World experts hatch plan to rescue nature from biodiversity crisis

A drop in bee populations and other insects is threatening essential crops.
A drop in bee populations and other insects is threatening essential crops. REUTERS/Mike Blake

Scientists and diplomats from around the world are in Paris on Monday for a major event tasked with reviewing the state of life on Earth – and devising a rescue plan to save what’s left, following massive biodiversity losses.


“We’re in trouble – and it’s the young children of the world and future generations that we have to think about,” warned Robert Watson, chair of the UN’s Intergovernmental Panel on Biodiversity Ecosystem Services (IPBES), as he delivered the opening address for the five-day event, being held at Unesco’s headquarters.

Up to a million species face extinction – many within decades – while three-quarters of Earth's land surface has been “severely altered”, a part of the report obtained by AFP said. A third of the ocean’s fish stocks are in decline, and a drop in bee populations is threatening essential crops.

Impacts of biodiversity losses 'extend beyond nature'

However, biodiversity is not a uniquely environmental issue, and it’s more complex than preventing extinctions and ensuring the sustainable management of the Earth’s surface.

IPBES wants to show the world that biodiversity is a development issue, an economic issue, a social issue – and a moral issue. “Nature is crucial for food production, for pure water, for medicines and even for social cohesion,” says Watson, who is also a renowned environmental scientist.

After this, no one will be able to say they didn't know. This is a critical moment in history. Every hour counts. Young people are watching and they will hold us accountable.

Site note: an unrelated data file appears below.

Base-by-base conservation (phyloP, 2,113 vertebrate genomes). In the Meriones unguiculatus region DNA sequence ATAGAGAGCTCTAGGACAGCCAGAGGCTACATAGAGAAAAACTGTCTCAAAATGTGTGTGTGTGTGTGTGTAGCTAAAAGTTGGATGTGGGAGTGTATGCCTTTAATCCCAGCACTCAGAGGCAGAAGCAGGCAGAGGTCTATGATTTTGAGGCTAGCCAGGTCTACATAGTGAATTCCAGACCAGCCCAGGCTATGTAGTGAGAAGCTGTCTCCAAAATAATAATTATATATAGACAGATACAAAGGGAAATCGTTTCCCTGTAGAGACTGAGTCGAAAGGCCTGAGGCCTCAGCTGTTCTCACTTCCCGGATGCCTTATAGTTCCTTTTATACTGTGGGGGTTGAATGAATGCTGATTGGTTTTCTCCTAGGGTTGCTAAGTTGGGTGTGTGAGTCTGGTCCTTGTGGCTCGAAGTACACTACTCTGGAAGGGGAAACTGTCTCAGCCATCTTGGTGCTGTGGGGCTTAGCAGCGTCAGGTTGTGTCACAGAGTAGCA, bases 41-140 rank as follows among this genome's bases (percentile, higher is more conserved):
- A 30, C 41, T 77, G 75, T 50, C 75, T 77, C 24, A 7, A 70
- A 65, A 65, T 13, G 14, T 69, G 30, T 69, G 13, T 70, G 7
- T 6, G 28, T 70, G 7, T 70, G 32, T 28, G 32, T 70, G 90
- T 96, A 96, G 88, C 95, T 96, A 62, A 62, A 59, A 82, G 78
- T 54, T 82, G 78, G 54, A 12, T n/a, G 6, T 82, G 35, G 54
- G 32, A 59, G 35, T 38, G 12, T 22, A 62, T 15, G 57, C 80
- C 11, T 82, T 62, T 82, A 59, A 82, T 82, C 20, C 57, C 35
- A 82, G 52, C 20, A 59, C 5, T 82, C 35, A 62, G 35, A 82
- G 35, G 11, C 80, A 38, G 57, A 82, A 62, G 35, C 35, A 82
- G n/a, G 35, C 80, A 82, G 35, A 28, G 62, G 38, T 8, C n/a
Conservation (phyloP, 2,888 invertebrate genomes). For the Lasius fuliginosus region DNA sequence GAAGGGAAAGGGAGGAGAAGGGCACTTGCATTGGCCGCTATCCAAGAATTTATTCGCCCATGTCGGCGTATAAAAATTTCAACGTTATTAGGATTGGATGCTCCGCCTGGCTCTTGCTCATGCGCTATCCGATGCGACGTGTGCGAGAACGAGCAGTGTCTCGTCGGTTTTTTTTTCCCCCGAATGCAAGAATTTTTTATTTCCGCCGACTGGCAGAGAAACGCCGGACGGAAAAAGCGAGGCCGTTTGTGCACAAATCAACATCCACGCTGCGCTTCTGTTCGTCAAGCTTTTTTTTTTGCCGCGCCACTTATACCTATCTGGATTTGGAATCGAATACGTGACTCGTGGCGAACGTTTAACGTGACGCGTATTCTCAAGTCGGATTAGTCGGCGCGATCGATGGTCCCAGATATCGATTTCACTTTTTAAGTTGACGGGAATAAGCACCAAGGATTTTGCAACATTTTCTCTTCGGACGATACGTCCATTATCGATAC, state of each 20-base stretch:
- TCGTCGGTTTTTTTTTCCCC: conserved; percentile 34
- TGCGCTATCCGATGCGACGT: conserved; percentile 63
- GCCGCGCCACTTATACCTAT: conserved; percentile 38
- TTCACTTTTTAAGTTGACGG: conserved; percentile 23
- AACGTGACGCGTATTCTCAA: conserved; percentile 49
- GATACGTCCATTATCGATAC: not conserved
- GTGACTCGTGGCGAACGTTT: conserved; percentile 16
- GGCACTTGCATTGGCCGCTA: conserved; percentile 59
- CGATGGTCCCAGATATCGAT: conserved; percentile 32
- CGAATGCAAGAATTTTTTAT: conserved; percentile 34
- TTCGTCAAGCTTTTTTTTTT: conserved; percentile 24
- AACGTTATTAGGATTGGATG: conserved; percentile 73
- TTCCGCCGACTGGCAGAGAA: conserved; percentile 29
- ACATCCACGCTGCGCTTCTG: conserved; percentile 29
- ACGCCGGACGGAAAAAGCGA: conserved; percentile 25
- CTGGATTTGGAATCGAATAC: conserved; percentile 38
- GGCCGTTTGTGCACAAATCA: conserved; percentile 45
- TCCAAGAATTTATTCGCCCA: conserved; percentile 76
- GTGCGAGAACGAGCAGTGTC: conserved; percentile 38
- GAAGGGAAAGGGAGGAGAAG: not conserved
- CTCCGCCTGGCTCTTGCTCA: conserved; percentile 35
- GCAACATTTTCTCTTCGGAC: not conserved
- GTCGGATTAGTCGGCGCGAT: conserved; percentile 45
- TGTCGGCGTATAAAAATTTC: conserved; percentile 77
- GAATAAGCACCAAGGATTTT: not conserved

This week’s collaboration will vet the first assessment of global biodiversity in almost 15 years. A summary for policymakers outlining the crisis facing nature will be submitted to more than 130 countries on 6 May. Until then, its contents remain tightly under wraps.

What we do know is that this review – three years in the making – was put together by 150 international experts from the natural and social sciences, drawing on contributions from hundreds of others.

Scientists working alongside policymakers

The scientists won’t be telling governments what to do as such. Instead they’ll likely be drawing attention to the drivers of change and discussing the implications of various policy choices.

The IPBES report will offer clarity on where the world stands in relation to the UN Sustainable Development Goals, the Aichi Biodiversity Targets and the Paris climate agreement.

“If governments want to achieve the sustainable development goals, urgent action is needed to limit human-induced climate change and the loss of biodiversity,” Watson said. “Addressing the loss of biodiversity can only be achieved by rapid and transformative actions everywhere in the world.”

IPBES was set up in 2012 with the aim of publishing science for policymakers in the same way the UN’s climate science panel, the Intergovernmental Panel for Climate Change (IPCC), has been doing.

Watson, a former chair of the IPCC, stressed that the issues of climate change and loss of biodiversity are linked and need to be tackled together. The global assessment, he promised, would “empower everybody” to act using informed evidence.

A main architect of the Paris agreement, Laurence Tubiana, CEO of the Europe Climate Foundation says a recent report by the IPCC shows to what extent climate change threatens biodiversity. "And the upcoming IPBES report – as important for humanity – will show these two problems have overlapping solutions."

After this week, no one will be able to say they didn’t know about the biodiversity crisis, Unesco’s director general, Audrey Azoulay, said in a speech on Monday. “This is a critical moment in history. Every hour counts. Young people are watching and they will hold us accountable.”

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